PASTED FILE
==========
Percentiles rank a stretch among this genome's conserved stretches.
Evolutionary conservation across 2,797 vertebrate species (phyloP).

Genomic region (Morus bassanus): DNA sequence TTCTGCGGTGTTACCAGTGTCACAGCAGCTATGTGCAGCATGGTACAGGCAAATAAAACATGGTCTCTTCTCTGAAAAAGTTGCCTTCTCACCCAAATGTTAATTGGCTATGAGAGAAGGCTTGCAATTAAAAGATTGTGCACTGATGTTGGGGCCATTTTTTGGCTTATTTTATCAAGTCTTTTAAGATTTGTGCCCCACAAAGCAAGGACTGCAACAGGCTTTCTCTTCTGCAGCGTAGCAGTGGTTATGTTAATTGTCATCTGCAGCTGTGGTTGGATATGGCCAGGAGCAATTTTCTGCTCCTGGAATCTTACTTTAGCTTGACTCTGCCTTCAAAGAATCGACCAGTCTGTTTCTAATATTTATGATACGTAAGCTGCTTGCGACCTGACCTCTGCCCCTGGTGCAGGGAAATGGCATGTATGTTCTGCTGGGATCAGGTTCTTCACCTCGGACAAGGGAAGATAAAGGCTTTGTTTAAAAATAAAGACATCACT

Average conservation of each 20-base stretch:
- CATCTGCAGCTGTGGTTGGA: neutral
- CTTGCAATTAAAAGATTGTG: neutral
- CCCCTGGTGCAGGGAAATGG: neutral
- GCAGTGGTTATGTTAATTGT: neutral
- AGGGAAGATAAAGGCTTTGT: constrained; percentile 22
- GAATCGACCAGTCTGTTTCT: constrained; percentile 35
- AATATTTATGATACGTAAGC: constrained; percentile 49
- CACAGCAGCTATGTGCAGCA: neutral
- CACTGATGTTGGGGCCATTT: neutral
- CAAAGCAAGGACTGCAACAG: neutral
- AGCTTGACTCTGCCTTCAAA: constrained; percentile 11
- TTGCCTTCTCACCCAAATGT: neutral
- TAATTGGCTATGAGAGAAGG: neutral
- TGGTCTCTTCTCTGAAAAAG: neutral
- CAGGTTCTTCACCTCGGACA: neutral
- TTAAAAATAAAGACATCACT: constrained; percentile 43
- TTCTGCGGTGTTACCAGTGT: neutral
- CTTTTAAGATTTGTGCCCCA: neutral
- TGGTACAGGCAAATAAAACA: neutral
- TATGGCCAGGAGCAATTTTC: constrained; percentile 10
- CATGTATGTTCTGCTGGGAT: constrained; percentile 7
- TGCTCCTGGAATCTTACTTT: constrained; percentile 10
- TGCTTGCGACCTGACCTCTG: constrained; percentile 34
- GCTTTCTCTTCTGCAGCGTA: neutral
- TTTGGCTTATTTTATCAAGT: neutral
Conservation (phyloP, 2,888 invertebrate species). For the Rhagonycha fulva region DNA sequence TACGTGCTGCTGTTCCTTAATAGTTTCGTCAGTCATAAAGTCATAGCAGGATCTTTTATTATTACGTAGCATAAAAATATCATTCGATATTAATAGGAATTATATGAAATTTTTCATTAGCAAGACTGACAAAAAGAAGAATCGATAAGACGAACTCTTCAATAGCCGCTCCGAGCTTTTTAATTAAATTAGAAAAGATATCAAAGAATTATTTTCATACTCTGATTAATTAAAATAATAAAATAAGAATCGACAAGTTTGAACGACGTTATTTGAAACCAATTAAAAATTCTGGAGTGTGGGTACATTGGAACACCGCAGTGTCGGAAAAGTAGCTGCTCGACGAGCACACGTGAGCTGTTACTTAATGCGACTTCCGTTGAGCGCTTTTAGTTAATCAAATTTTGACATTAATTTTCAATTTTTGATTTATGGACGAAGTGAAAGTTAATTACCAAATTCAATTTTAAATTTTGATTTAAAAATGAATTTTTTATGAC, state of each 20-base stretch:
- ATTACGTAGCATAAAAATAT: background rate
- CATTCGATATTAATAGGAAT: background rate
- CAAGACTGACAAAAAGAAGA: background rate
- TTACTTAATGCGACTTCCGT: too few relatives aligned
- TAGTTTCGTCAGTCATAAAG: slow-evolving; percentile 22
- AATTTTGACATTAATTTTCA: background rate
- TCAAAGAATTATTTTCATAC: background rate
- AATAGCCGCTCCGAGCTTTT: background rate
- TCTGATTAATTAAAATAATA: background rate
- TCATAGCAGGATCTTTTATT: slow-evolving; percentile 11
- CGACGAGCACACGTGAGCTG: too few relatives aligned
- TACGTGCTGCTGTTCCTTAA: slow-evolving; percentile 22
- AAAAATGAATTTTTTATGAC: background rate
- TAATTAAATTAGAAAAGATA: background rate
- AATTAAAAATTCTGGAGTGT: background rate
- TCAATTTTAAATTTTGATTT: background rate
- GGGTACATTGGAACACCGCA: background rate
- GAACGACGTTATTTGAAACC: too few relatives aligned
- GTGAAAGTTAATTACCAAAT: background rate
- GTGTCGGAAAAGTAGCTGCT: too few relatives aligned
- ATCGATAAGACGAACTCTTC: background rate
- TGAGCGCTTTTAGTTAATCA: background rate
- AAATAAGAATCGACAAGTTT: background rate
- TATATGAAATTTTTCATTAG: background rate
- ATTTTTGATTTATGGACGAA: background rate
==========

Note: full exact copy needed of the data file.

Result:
Percentiles rank a stretch among this genome's conserved stretches.
Evolutionary conservation across 2,797 vertebrate species (phyloP).

Genomic region (Morus bassanus): DNA sequence TTCTGCGGTGTTACCAGTGTCACAGCAGCTATGTGCAGCATGGTACAGGCAAATAAAACATGGTCTCTTCTCTGAAAAAGTTGCCTTCTCACCCAAATGTTAATTGGCTATGAGAGAAGGCTTGCAATTAAAAGATTGTGCACTGATGTTGGGGCCATTTTTTGGCTTATTTTATCAAGTCTTTTAAGATTTGTGCCCCACAAAGCAAGGACTGCAACAGGCTTTCTCTTCTGCAGCGTAGCAGTGGTTATGTTAATTGTCATCTGCAGCTGTGGTTGGATATGGCCAGGAGCAATTTTCTGCTCCTGGAATCTTACTTTAGCTTGACTCTGCCTTCAAAGAATCGACCAGTCTGTTTCTAATATTTATGATACGTAAGCTGCTTGCGACCTGACCTCTGCCCCTGGTGCAGGGAAATGGCATGTATGTTCTGCTGGGATCAGGTTCTTCACCTCGGACAAGGGAAGATAAAGGCTTTGTTTAAAAATAAAGACATCACT

Average conservation of each 20-base stretch:
- CATCTGCAGCTGTGGTTGGA: neutral
- CTTGCAATTAAAAGATTGTG: neutral
- CCCCTGGTGCAGGGAAATGG: neutral
- GCAGTGGTTATGTTAATTGT: neutral
- AGGGAAGATAAAGGCTTTGT: constrained; percentile 22
- GAATCGACCAGTCTGTTTCT: constrained; percentile 35
- AATATTTATGATACGTAAGC: constrained; percentile 49
- CACAGCAGCTATGTGCAGCA: neutral
- CACTGATGTTGGGGCCATTT: neutral
- CAAAGCAAGGACTGCAACAG: neutral
- AGCTTGACTCTGCCTTCAAA: constrained; percentile 11
- TTGCCTTCTCACCCAAATGT: neutral
- TAATTGGCTATGAGAGAAGG: neutral
- TGGTCTCTTCTCTGAAAAAG: neutral
- CAGGTTCTTCACCTCGGACA: neutral
- TTAAAAATAAAGACATCACT: constrained; percentile 43
- TTCTGCGGTGTTACCAGTGT: neutral
- CTTTTAAGATTTGTGCCCCA: neutral
- TGGTACAGGCAAATAAAACA: neutral
- TATGGCCAGGAGCAATTTTC: constrained; percentile 10
- CATGTATGTTCTGCTGGGAT: constrained; percentile 7
- TGCTCCTGGAATCTTACTTT: constrained; percentile 10
- TGCTTGCGACCTGACCTCTG: constrained; percentile 34
- GCTTTCTCTTCTGCAGCGTA: neutral
- TTTGGCTTATTTTATCAAGT: neutral
Conservation (phyloP, 2,888 invertebrate species). For the Rhagonycha fulva region DNA sequence TACGTGCTGCTGTTCCTTAATAGTTTCGTCAGTCATAAAGTCATAGCAGGATCTTTTATTATTACGTAGCATAAAAATATCATTCGATATTAATAGGAATTATATGAAATTTTTCATTAGCAAGACTGACAAAAAGAAGAATCGATAAGACGAACTCTTCAATAGCCGCTCCGAGCTTTTTAATTAAATTAGAAAAGATATCAAAGAATTATTTTCATACTCTGATTAATTAAAATAATAAAATAAGAATCGACAAGTTTGAACGACGTTATTTGAAACCAATTAAAAATTCTGGAGTGTGGGTACATTGGAACACCGCAGTGTCGGAAAAGTAGCTGCTCGACGAGCACACGTGAGCTGTTACTTAATGCGACTTCCGTTGAGCGCTTTTAGTTAATCAAATTTTGACATTAATTTTCAATTTTTGATTTATGGACGAAGTGAAAGTTAATTACCAAATTCAATTTTAAATTTTGATTTAAAAATGAATTTTTTATGAC, state of each 20-base stretch:
- ATTACGTAGCATAAAAATAT: background rate
- CATTCGATATTAATAGGAAT: background rate
- CAAGACTGACAAAAAGAAGA: background rate
- TTACTTAATGCGACTTCCGT: too few relatives aligned
- TAGTTTCGTCAGTCATAAAG: slow-evolving; percentile 22
- AATTTTGACATTAATTTTCA: background rate
- TCAAAGAATTATTTTCATAC: background rate
- AATAGCCGCTCCGAGCTTTT: background rate
- TCTGATTAATTAAAATAATA: background rate
- TCATAGCAGGATCTTTTATT: slow-evolving; percentile 11
- CGACGAGCACACGTGAGCTG: too few relatives aligned
- TACGTGCTGCTGTTCCTTAA: slow-evolving; percentile 22
- AAAAATGAATTTTTTATGAC: background rate
- TAATTAAATTAGAAAAGATA: background rate
- AATTAAAAATTCTGGAGTGT: background rate
- TCAATTTTAAATTTTGATTT: background rate
- GGGTACATTGGAACACCGCA: background rate
- GAACGACGTTATTTGAAACC: too few relatives aligned
- GTGAAAGTTAATTACCAAAT: background rate
- GTGTCGGAAAAGTAGCTGCT: too few relatives aligned
- ATCGATAAGACGAACTCTTC: background rate
- TGAGCGCTTTTAGTTAATCA: background rate
- AAATAAGAATCGACAAGTTT: background rate
- TATATGAAATTTTTCATTAG: background rate
- ATTTTTGATTTATGGACGAA: background rate